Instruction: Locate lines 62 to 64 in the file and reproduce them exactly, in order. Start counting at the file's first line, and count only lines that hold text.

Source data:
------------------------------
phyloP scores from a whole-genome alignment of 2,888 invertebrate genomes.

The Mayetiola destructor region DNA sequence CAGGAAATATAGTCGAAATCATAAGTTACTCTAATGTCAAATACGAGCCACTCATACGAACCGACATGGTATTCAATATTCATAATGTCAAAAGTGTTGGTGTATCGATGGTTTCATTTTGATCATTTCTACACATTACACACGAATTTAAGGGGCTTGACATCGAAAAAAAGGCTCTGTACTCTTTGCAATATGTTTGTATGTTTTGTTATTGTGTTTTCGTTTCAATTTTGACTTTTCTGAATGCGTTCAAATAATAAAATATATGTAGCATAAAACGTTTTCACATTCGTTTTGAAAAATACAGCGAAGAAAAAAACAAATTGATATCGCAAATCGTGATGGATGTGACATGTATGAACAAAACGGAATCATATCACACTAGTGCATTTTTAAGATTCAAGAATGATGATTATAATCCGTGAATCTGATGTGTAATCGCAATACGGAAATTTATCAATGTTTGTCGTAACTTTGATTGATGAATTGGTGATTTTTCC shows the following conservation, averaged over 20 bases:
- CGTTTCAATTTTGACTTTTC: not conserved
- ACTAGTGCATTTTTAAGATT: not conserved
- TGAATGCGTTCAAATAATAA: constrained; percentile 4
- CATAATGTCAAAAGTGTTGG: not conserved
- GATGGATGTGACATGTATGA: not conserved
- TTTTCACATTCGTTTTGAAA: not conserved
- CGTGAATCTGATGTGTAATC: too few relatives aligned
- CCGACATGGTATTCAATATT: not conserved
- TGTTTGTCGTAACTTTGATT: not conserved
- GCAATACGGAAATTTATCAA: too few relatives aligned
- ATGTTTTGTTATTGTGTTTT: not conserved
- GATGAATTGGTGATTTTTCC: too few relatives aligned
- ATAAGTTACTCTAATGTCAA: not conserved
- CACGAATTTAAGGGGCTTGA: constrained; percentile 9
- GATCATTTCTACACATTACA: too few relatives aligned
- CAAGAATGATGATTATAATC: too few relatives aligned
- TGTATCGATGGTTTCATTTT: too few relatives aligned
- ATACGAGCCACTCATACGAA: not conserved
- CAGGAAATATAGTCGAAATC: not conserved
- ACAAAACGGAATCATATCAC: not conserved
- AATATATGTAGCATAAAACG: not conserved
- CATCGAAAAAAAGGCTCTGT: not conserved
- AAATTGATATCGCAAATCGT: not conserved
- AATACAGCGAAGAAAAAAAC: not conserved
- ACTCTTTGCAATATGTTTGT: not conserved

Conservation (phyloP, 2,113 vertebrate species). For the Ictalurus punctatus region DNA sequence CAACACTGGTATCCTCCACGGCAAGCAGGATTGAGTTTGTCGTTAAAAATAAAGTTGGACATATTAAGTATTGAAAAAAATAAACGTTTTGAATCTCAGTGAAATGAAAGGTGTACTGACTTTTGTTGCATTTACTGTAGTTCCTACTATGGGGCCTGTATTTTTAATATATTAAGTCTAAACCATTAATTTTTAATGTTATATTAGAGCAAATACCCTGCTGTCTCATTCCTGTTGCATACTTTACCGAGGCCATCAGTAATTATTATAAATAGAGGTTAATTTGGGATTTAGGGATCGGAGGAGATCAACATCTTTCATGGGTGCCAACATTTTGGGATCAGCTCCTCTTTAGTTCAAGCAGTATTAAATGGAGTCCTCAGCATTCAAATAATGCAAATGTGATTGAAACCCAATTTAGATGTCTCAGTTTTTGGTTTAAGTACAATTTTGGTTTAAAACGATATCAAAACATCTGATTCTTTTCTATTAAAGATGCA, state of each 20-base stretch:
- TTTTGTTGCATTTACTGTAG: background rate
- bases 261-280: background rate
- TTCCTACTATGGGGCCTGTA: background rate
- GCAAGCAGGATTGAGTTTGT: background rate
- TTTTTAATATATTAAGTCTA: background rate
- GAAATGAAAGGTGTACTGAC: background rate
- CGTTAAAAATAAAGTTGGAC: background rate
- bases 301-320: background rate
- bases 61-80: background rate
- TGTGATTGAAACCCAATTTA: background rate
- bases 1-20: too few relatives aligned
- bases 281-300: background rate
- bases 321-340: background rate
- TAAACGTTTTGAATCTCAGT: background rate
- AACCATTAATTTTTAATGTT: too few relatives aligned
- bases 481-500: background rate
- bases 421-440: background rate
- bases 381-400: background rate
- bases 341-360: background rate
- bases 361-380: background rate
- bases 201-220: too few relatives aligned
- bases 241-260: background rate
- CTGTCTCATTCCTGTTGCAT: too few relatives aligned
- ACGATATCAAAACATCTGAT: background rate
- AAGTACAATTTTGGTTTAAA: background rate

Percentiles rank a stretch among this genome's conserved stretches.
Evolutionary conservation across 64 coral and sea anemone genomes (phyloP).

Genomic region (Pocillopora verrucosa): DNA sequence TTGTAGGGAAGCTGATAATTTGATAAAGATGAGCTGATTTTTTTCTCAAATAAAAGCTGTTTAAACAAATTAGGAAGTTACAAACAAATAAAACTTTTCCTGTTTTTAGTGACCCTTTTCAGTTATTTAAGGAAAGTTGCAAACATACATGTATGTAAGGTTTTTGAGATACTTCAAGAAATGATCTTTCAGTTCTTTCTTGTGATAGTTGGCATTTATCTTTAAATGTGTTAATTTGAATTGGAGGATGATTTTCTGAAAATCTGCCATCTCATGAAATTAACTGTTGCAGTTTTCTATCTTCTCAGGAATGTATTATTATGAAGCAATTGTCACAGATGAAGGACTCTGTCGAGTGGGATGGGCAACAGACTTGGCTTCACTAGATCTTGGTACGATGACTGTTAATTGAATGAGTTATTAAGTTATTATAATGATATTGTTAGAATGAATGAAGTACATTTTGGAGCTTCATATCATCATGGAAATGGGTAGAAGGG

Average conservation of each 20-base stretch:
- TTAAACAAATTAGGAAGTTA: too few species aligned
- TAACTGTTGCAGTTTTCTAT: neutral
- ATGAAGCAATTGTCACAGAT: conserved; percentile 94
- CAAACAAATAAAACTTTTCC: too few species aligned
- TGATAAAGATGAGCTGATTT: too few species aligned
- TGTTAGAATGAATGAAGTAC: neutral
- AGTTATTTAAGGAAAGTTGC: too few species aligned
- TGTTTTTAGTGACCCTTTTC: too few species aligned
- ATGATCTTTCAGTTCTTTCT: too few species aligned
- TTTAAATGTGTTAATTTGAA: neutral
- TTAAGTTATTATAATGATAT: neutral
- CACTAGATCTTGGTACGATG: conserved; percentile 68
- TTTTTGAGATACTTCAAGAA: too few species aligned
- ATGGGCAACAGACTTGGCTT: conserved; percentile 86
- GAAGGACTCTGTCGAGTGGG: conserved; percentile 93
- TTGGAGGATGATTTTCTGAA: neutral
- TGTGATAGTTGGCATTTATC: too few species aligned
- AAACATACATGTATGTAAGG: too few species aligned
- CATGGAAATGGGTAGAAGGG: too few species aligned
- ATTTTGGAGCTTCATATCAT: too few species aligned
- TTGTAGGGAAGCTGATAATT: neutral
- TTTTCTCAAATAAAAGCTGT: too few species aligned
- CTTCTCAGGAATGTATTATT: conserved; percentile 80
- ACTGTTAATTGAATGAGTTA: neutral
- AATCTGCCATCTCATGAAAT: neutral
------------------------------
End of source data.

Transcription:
- TGATAAAGATGAGCTGATTT: too few species aligned
- TGTTAGAATGAATGAAGTAC: neutral
- AGTTATTTAAGGAAAGTTGC: too few species aligned